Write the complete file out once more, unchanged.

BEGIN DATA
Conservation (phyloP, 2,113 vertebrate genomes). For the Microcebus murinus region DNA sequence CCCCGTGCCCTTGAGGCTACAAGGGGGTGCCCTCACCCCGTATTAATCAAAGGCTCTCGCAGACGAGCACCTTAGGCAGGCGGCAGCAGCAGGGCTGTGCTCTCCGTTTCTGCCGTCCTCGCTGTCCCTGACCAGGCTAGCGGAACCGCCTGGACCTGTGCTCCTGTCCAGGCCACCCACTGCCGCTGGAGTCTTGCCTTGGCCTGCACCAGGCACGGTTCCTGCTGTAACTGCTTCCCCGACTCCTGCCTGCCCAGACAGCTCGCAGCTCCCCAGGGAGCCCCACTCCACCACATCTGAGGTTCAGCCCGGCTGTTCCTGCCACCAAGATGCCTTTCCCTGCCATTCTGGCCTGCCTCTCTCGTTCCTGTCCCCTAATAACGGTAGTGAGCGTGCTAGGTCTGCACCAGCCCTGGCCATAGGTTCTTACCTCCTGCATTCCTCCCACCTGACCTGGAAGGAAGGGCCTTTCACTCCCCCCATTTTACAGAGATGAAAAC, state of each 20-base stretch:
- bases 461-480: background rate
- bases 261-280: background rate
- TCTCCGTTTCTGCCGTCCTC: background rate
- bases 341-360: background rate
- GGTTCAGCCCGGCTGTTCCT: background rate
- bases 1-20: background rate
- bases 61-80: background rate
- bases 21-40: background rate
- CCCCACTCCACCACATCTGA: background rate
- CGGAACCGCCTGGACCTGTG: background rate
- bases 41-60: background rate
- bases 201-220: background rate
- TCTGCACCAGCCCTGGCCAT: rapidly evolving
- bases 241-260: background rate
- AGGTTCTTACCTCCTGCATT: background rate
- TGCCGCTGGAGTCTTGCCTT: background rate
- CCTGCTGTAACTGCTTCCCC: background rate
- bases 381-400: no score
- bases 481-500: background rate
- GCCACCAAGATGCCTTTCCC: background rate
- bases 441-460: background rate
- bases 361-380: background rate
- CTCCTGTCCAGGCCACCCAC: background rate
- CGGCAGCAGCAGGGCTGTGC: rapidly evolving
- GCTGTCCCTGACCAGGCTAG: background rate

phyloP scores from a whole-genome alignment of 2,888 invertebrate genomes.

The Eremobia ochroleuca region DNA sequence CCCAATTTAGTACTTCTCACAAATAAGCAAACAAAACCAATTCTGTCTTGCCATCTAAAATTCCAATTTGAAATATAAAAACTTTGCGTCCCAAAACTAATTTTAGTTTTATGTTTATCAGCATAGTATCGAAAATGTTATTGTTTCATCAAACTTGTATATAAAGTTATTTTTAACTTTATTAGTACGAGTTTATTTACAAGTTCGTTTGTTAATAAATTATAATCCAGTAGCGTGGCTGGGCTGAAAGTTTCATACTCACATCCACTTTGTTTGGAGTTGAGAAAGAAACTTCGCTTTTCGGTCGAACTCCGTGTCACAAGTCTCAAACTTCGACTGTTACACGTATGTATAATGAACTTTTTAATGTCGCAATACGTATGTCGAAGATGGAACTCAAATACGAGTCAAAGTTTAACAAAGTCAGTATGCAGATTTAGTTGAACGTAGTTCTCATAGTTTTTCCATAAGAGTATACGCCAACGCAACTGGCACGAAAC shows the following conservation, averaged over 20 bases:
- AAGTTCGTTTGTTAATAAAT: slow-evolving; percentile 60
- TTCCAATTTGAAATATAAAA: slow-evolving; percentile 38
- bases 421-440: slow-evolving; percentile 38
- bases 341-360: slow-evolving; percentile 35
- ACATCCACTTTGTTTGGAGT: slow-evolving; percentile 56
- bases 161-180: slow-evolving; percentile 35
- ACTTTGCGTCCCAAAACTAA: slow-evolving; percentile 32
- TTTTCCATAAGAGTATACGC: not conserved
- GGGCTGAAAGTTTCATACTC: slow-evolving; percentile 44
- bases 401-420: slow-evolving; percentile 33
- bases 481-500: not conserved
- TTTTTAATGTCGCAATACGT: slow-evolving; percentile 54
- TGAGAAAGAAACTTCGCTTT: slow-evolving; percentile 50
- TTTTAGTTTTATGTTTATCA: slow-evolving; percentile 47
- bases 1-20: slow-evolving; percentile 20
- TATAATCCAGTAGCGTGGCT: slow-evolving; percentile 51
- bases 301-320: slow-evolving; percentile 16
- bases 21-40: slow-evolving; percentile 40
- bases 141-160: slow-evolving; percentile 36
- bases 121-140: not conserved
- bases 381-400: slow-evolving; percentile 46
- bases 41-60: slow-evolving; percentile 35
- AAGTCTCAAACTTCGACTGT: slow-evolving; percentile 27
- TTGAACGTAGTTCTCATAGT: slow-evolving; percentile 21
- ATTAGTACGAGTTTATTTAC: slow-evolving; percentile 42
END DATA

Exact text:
Conservation (phyloP, 2,113 vertebrate genomes). For the Microcebus murinus region DNA sequence CCCCGTGCCCTTGAGGCTACAAGGGGGTGCCCTCACCCCGTATTAATCAAAGGCTCTCGCAGACGAGCACCTTAGGCAGGCGGCAGCAGCAGGGCTGTGCTCTCCGTTTCTGCCGTCCTCGCTGTCCCTGACCAGGCTAGCGGAACCGCCTGGACCTGTGCTCCTGTCCAGGCCACCCACTGCCGCTGGAGTCTTGCCTTGGCCTGCACCAGGCACGGTTCCTGCTGTAACTGCTTCCCCGACTCCTGCCTGCCCAGACAGCTCGCAGCTCCCCAGGGAGCCCCACTCCACCACATCTGAGGTTCAGCCCGGCTGTTCCTGCCACCAAGATGCCTTTCCCTGCCATTCTGGCCTGCCTCTCTCGTTCCTGTCCCCTAATAACGGTAGTGAGCGTGCTAGGTCTGCACCAGCCCTGGCCATAGGTTCTTACCTCCTGCATTCCTCCCACCTGACCTGGAAGGAAGGGCCTTTCACTCCCCCCATTTTACAGAGATGAAAAC, state of each 20-base stretch:
- bases 461-480: background rate
- bases 261-280: background rate
- TCTCCGTTTCTGCCGTCCTC: background rate
- bases 341-360: background rate
- GGTTCAGCCCGGCTGTTCCT: background rate
- bases 1-20: background rate
- bases 61-80: background rate
- bases 21-40: background rate
- CCCCACTCCACCACATCTGA: background rate
- CGGAACCGCCTGGACCTGTG: background rate
- bases 41-60: background rate
- bases 201-220: background rate
- TCTGCACCAGCCCTGGCCAT: rapidly evolving
- bases 241-260: background rate
- AGGTTCTTACCTCCTGCATT: background rate
- TGCCGCTGGAGTCTTGCCTT: background rate
- CCTGCTGTAACTGCTTCCCC: background rate
- bases 381-400: no score
- bases 481-500: background rate
- GCCACCAAGATGCCTTTCCC: background rate
- bases 441-460: background rate
- bases 361-380: background rate
- CTCCTGTCCAGGCCACCCAC: background rate
- CGGCAGCAGCAGGGCTGTGC: rapidly evolving
- GCTGTCCCTGACCAGGCTAG: background rate

phyloP scores from a whole-genome alignment of 2,888 invertebrate genomes.

The Eremobia ochroleuca region DNA sequence CCCAATTTAGTACTTCTCACAAATAAGCAAACAAAACCAATTCTGTCTTGCCATCTAAAATTCCAATTTGAAATATAAAAACTTTGCGTCCCAAAACTAATTTTAGTTTTATGTTTATCAGCATAGTATCGAAAATGTTATTGTTTCATCAAACTTGTATATAAAGTTATTTTTAACTTTATTAGTACGAGTTTATTTACAAGTTCGTTTGTTAATAAATTATAATCCAGTAGCGTGGCTGGGCTGAAAGTTTCATACTCACATCCACTTTGTTTGGAGTTGAGAAAGAAACTTCGCTTTTCGGTCGAACTCCGTGTCACAAGTCTCAAACTTCGACTGTTACACGTATGTATAATGAACTTTTTAATGTCGCAATACGTATGTCGAAGATGGAACTCAAATACGAGTCAAAGTTTAACAAAGTCAGTATGCAGATTTAGTTGAACGTAGTTCTCATAGTTTTTCCATAAGAGTATACGCCAACGCAACTGGCACGAAAC shows the following conservation, averaged over 20 bases:
- AAGTTCGTTTGTTAATAAAT: slow-evolving; percentile 60
- TTCCAATTTGAAATATAAAA: slow-evolving; percentile 38
- bases 421-440: slow-evolving; percentile 38
- bases 341-360: slow-evolving; percentile 35
- ACATCCACTTTGTTTGGAGT: slow-evolving; percentile 56
- bases 161-180: slow-evolving; percentile 35
- ACTTTGCGTCCCAAAACTAA: slow-evolving; percentile 32
- TTTTCCATAAGAGTATACGC: not conserved
- GGGCTGAAAGTTTCATACTC: slow-evolving; percentile 44
- bases 401-420: slow-evolving; percentile 33
- bases 481-500: not conserved
- TTTTTAATGTCGCAATACGT: slow-evolving; percentile 54
- TGAGAAAGAAACTTCGCTTT: slow-evolving; percentile 50
- TTTTAGTTTTATGTTTATCA: slow-evolving; percentile 47
- bases 1-20: slow-evolving; percentile 20
- TATAATCCAGTAGCGTGGCT: slow-evolving; percentile 51
- bases 301-320: slow-evolving; percentile 16
- bases 21-40: slow-evolving; percentile 40
- bases 141-160: slow-evolving; percentile 36
- bases 121-140: not conserved
- bases 381-400: slow-evolving; percentile 46
- bases 41-60: slow-evolving; percentile 35
- AAGTCTCAAACTTCGACTGT: slow-evolving; percentile 27
- TTGAACGTAGTTCTCATAGT: slow-evolving; percentile 21
- ATTAGTACGAGTTTATTTAC: slow-evolving; percentile 42